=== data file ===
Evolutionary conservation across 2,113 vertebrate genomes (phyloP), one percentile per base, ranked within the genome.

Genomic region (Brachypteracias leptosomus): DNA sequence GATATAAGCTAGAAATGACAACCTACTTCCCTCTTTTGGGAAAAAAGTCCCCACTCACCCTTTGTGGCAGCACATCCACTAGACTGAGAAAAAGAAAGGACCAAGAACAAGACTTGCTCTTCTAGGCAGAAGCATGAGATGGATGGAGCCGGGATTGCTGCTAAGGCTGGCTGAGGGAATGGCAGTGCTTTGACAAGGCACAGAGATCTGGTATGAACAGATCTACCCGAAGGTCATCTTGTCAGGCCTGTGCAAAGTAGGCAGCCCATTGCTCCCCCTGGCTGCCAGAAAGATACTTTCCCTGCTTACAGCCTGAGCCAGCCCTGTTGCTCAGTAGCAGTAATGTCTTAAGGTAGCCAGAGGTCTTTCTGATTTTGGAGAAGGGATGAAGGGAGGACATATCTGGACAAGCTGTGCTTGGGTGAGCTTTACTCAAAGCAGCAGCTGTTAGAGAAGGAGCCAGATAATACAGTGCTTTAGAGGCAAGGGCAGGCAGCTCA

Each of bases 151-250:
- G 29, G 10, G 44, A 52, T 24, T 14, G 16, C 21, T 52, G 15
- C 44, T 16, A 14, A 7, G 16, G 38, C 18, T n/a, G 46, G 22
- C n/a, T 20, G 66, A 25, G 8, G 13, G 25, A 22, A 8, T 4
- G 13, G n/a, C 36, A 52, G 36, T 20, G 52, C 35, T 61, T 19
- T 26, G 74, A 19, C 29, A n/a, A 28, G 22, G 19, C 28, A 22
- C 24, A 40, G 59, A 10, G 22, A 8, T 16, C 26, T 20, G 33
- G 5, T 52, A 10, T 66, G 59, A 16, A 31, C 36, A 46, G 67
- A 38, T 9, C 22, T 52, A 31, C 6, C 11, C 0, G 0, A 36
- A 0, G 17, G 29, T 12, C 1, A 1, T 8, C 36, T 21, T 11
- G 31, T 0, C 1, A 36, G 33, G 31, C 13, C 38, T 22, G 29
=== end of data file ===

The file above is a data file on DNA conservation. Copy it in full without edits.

Evolutionary conservation across 2,113 vertebrate genomes (phyloP), one percentile per base, ranked within the genome.

Genomic region (Brachypteracias leptosomus): DNA sequence GATATAAGCTAGAAATGACAACCTACTTCCCTCTTTTGGGAAAAAAGTCCCCACTCACCCTTTGTGGCAGCACATCCACTAGACTGAGAAAAAGAAAGGACCAAGAACAAGACTTGCTCTTCTAGGCAGAAGCATGAGATGGATGGAGCCGGGATTGCTGCTAAGGCTGGCTGAGGGAATGGCAGTGCTTTGACAAGGCACAGAGATCTGGTATGAACAGATCTACCCGAAGGTCATCTTGTCAGGCCTGTGCAAAGTAGGCAGCCCATTGCTCCCCCTGGCTGCCAGAAAGATACTTTCCCTGCTTACAGCCTGAGCCAGCCCTGTTGCTCAGTAGCAGTAATGTCTTAAGGTAGCCAGAGGTCTTTCTGATTTTGGAGAAGGGATGAAGGGAGGACATATCTGGACAAGCTGTGCTTGGGTGAGCTTTACTCAAAGCAGCAGCTGTTAGAGAAGGAGCCAGATAATACAGTGCTTTAGAGGCAAGGGCAGGCAGCTCA

Each of bases 151-250:
- G 29, G 10, G 44, A 52, T 24, T 14, G 16, C 21, T 52, G 15
- C 44, T 16, A 14, A 7, G 16, G 38, C 18, T n/a, G 46, G 22
- C n/a, T 20, G 66, A 25, G 8, G 13, G 25, A 22, A 8, T 4
- G 13, G n/a, C 36, A 52, G 36, T 20, G 52, C 35, T 61, T 19
- T 26, G 74, A 19, C 29, A n/a, A 28, G 22, G 19, C 28, A 22
- C 24, A 40, G 59, A 10, G 22, A 8, T 16, C 26, T 20, G 33
- G 5, T 52, A 10, T 66, G 59, A 16, A 31, C 36, A 46, G 67
- A 38, T 9, C 22, T 52, A 31, C 6, C 11, C 0, G 0, A 36
- A 0, G 17, G 29, T 12, C 1, A 1, T 8, C 36, T 21, T 11
- G 31, T 0, C 1, A 36, G 33, G 31, C 13, C 38, T 22, G 29